In the last four years a great number of works have appeared which attempt to come to grips with the Bush Administration’s war on terror. Many of them are polemical, and few seem to me to be of lasting value. However, David Cole and Jules Lobel have crafted in Less Safe, Less Free one of the most important critiques to be put forward so far from the civil libertarians. They offer unsparing criticism, muster their arguments with skill and artistry, and most importantly they offer constructive criticism of the current Bush Administration model. On January 20, 2009, a new president will occupy the White House. The electoral process for Bush’s successor has already begun—the earliest such election contest in history—and polls show that Americans are uncharacteristically engaged and eager to see a turnover.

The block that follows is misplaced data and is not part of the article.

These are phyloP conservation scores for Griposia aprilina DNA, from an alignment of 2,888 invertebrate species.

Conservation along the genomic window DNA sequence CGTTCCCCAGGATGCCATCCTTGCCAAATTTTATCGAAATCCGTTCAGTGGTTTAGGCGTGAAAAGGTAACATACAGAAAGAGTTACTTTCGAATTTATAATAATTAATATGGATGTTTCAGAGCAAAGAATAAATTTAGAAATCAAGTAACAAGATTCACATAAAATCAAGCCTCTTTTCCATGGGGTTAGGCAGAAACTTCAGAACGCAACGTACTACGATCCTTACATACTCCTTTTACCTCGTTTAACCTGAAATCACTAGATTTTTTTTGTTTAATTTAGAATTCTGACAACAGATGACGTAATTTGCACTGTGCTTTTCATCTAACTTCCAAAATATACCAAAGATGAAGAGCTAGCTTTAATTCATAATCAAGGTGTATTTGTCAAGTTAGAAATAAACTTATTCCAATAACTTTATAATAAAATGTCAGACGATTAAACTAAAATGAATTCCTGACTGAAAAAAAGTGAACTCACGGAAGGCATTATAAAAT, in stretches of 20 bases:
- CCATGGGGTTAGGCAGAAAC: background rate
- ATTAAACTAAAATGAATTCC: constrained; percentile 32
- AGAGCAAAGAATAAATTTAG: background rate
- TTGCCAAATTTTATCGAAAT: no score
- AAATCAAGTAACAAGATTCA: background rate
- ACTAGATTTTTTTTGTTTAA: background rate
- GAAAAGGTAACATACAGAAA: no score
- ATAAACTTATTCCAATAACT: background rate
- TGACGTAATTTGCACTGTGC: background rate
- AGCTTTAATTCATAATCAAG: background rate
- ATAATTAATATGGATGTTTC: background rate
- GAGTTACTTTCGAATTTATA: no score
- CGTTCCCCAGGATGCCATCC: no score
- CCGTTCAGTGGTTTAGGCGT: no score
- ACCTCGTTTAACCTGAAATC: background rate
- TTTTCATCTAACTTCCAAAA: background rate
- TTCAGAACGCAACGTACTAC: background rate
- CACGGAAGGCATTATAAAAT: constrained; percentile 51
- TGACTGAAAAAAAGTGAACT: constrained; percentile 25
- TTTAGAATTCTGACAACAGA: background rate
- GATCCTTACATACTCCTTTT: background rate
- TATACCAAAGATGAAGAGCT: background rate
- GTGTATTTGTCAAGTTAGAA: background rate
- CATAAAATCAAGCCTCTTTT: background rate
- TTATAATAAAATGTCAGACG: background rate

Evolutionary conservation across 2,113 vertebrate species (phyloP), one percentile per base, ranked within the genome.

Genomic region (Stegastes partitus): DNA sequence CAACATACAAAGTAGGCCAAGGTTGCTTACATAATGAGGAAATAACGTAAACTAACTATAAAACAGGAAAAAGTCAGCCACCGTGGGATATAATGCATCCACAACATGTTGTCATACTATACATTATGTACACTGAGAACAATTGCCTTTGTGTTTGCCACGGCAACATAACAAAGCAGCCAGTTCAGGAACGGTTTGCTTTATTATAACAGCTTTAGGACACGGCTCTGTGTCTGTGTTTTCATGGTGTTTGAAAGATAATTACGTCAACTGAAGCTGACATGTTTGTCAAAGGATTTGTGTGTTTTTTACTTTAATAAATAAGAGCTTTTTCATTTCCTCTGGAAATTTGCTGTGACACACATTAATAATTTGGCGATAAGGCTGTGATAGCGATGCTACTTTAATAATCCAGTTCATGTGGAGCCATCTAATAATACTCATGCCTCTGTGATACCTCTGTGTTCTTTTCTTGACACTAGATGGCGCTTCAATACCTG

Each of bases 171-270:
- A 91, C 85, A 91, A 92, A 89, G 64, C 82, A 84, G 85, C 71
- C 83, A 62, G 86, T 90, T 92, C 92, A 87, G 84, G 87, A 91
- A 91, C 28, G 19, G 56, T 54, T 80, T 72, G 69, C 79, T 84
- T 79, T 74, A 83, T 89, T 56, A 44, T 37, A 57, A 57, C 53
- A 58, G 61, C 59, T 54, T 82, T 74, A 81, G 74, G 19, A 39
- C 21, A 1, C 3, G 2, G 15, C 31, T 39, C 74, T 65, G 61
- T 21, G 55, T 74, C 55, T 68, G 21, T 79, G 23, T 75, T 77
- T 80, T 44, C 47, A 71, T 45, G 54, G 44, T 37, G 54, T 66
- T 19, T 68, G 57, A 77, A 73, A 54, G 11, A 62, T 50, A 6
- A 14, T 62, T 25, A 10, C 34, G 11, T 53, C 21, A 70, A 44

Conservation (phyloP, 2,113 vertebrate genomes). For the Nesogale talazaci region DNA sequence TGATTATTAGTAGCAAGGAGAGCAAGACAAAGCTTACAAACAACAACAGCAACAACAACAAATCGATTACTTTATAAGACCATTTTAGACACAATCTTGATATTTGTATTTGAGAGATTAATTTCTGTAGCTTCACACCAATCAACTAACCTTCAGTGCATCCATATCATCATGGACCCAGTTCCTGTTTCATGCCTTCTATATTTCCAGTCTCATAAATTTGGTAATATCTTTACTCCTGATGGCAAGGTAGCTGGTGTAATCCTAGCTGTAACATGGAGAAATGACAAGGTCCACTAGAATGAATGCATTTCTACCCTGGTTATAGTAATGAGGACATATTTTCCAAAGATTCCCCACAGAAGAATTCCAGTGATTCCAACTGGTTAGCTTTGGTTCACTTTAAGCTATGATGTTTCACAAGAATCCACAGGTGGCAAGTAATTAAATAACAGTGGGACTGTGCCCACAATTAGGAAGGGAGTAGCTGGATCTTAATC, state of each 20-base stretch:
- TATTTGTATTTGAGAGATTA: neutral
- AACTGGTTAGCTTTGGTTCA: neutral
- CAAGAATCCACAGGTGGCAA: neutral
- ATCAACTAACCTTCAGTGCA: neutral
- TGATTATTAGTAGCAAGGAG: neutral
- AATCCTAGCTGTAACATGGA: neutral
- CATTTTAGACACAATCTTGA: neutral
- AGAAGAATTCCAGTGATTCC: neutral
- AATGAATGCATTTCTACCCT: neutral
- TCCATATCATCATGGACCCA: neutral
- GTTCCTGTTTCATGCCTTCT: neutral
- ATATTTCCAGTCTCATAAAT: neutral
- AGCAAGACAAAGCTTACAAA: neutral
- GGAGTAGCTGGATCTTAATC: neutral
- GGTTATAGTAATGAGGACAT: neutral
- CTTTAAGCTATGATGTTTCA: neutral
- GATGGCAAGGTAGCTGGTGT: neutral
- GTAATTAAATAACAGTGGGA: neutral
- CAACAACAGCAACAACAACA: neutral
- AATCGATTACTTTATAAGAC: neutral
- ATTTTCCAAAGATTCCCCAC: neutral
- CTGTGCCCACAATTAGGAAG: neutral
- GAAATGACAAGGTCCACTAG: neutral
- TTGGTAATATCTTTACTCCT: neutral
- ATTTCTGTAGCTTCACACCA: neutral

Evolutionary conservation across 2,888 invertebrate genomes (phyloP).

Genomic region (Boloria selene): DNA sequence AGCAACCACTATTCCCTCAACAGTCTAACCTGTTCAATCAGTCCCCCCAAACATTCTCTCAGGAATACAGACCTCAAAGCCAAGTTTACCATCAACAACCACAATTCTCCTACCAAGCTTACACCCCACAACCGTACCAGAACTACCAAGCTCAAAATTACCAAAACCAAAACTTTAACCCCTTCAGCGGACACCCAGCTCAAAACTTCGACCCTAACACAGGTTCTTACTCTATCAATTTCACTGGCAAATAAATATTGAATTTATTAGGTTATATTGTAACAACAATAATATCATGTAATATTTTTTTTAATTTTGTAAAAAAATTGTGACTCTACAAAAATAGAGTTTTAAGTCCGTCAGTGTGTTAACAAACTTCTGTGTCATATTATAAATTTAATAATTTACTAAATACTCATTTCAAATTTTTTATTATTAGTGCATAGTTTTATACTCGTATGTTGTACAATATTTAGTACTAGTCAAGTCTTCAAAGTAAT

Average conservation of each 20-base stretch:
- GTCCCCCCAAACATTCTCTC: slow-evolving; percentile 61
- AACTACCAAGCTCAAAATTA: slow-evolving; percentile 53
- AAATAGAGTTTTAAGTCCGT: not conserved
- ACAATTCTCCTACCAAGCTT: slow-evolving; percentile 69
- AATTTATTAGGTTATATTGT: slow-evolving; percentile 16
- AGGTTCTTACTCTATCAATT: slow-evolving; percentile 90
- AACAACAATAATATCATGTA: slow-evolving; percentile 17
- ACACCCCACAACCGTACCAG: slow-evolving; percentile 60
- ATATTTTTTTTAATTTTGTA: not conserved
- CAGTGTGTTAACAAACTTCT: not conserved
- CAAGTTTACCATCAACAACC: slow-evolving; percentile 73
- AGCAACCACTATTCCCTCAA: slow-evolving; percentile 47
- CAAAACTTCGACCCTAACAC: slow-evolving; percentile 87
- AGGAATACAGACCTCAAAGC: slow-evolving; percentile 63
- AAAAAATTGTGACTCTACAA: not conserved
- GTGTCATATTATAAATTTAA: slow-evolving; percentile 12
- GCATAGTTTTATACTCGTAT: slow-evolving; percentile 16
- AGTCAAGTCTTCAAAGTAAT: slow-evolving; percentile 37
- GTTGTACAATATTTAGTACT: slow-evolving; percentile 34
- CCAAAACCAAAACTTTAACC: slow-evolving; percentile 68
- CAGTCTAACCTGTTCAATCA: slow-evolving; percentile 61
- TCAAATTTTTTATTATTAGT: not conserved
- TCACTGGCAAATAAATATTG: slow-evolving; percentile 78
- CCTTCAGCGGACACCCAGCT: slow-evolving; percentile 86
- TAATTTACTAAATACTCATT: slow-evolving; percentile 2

The key issue in this process will certainly be the war on terror and the paradigms that drive it. But it is distressing that this debate can only occur in the context of the election cycle. The most depressing fact about the Bush Administration is not the abject failure of its counter-terrorism policies; it is the Administration’s refusal to recognize the areas where those policies have fallen short and take some steps to correct them. Unlike any of its predecessors, this Administration has withdrawn from a public discussion of its own policies. [complete article]